When money gets tight on a construction project, there are usually many different parties scrambling to protect their interest. One of the fundamental disputes on divvying up the money boils down to an argument over which secured party gets their share first. In many cases, mechanics lien claimants find themselves in a priority battle with construction lenders, or mortgagees. One such case was recently heard by the Court of Appeals of Utah, in which the priority of a mechanics lien as related to a deed of trust was examined. In this specific case, this was done by determining what constitutes commencement of work, a completely unnecessary step under the current statute. Despite the fact that Utah mechanics lien law was thoroughly modified in 2011, the case at issue dates back to work performed in 2008, and was therefore analyzed through application of the previous rule.
Mechanics Lien Priority in Utah: Then and Now
As it currently stands, priority for construction liens in Utah is determined by the time of the first preliminary notice filing on a project. U.C.A. § 38-1-5, as currently enacted, notes that:
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A construction service lien relates back to, and takes effect as of, the time of the first preliminary notice filing.
a construction service lien has priority over:
(i) any lien, mortgage, or other encumbrance that attaches after the first preliminary notice filing; and
(ii) any lien, mortgage, or other encumbrance of which the lien holder had no notice and which was unrecorded at the time of the first preliminary notice filing…
This means that construction liens relate back to the date on which the first preliminary notice was filed, and have priority over any encumbrance on the property that attaches after that filing. However, in certain limited circumstances, a construction lender whose trust deed is recorded after the first preliminary notice may still have priority over a construction lien claimant.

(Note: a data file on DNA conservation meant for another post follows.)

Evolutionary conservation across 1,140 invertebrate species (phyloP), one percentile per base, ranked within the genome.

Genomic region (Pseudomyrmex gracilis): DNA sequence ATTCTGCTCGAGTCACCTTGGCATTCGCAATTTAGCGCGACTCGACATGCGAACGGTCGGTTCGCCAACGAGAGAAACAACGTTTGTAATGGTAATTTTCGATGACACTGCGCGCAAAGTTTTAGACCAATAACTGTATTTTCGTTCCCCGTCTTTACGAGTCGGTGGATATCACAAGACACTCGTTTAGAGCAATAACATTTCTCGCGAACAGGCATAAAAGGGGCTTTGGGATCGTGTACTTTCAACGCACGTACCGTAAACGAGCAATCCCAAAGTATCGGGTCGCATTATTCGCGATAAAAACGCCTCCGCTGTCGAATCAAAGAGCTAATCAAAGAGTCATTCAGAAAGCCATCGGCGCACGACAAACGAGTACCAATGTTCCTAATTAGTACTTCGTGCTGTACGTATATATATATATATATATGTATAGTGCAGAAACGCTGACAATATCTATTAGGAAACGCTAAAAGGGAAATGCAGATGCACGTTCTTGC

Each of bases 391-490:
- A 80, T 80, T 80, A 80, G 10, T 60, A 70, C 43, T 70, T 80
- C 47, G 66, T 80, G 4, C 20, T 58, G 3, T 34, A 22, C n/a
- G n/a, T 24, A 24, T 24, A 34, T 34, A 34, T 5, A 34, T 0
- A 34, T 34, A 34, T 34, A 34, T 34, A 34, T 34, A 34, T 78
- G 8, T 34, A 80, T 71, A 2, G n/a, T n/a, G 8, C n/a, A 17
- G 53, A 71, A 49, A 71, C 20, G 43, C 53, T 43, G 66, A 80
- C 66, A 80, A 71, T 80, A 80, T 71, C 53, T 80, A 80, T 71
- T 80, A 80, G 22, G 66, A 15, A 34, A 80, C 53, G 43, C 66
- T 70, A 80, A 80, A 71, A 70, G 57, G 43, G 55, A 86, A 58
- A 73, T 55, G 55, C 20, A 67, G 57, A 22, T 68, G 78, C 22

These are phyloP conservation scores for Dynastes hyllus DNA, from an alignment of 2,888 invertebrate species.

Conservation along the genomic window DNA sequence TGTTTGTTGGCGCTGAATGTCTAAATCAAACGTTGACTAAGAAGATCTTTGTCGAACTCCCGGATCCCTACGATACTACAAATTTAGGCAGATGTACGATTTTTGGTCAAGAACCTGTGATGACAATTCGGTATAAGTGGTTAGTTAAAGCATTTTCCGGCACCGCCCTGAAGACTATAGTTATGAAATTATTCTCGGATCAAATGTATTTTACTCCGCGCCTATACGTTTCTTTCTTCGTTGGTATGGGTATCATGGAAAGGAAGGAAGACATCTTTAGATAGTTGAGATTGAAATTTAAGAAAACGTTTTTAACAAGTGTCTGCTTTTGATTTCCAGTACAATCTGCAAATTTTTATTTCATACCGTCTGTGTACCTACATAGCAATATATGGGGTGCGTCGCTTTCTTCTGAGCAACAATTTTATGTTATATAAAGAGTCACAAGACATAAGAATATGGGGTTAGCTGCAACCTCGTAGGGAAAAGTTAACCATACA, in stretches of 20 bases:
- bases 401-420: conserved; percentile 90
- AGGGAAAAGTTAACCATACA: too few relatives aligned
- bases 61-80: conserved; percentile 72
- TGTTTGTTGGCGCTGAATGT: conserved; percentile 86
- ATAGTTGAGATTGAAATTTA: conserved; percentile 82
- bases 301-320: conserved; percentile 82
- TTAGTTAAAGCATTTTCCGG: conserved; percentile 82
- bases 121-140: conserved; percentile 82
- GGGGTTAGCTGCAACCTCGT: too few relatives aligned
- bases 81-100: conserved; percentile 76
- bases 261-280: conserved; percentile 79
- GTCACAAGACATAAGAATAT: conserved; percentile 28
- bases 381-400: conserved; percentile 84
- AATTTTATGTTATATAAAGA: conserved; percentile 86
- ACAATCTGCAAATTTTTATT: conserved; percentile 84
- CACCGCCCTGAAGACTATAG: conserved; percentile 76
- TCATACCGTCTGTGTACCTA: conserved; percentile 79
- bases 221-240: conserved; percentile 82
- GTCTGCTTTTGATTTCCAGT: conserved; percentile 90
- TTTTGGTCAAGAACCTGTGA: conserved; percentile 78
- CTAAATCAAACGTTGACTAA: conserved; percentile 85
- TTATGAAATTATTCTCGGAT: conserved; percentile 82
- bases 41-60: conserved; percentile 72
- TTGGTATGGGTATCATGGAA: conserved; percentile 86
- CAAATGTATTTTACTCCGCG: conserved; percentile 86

This has not always been the case, though. Prior to the 2011 revisions of Utah’s mechanics lien law, priority of a mechanics lien was dependent upon a different factor. The previous version of U.C.A. § 38-1-5 outlined priority as follows:
The liens herein provided for shall relate back to, and take effect as of, the time of the commencement to do work or furnish materials on the ground for the structure or improvement, and shall have priority over any lien, mortgage or other encumbrance which may have attached subsequently to the time when the building, improvement or structure was commenced, work begun, or first material furnished on the ground…
In this version, priority of mechanics liens related back to the first commencement to do work for the improvement, and it is under this standard that the recent case was decided.
Commencement of Work – The Recent Case
In Pentalon Const., Inc. v. Rymark Prop., LLC, the Court of Appeals of Utah was tasked with determining whether the “near-complete” excavation for a building’s foundation constituted commencement of work for the purposes of mechanics lien priority.
Pentalon was unpaid for foundation excavation work performed for the construction of an auto-plaza in 2008. Accordingly, Pentagon timely filed a mechanics lien (pursuant to a properly filed notice of commencement), and later sought to enforce the lien through a foreclosure proceeding. The defendants Rymark and FDIC claimed that the foundation excavation work did not constitute commencement of work for priority purposes, and that FDIC’s trust deed had priority over the Pentalon’s lien claim.
The trial court agreed with FDIC, but the court of appeals did not. The court of appeals highlighted a distinction in the law between site preparation work (which was not deemed by Utah to constitute commencement of the work) and “actual excavation for the foundation of a building” (which was determined to constitute commencement for priority purposes). In doing so, the court noted that a person using reasonable diligence would understand that alienable work had begun, and discarded the notion that the excavation for the foundation must be “complete” in order for the commencement of work to be judged to have begun.
While this version of the Utah statute is no longer in effect, and any new disputes regarding mechanics lien priority will be judged pursuant to anew rule, this case presents an interesting look at the specific and granular nature of mechanics lien priority disputes and highlights how sometimes it can be a complex determination.
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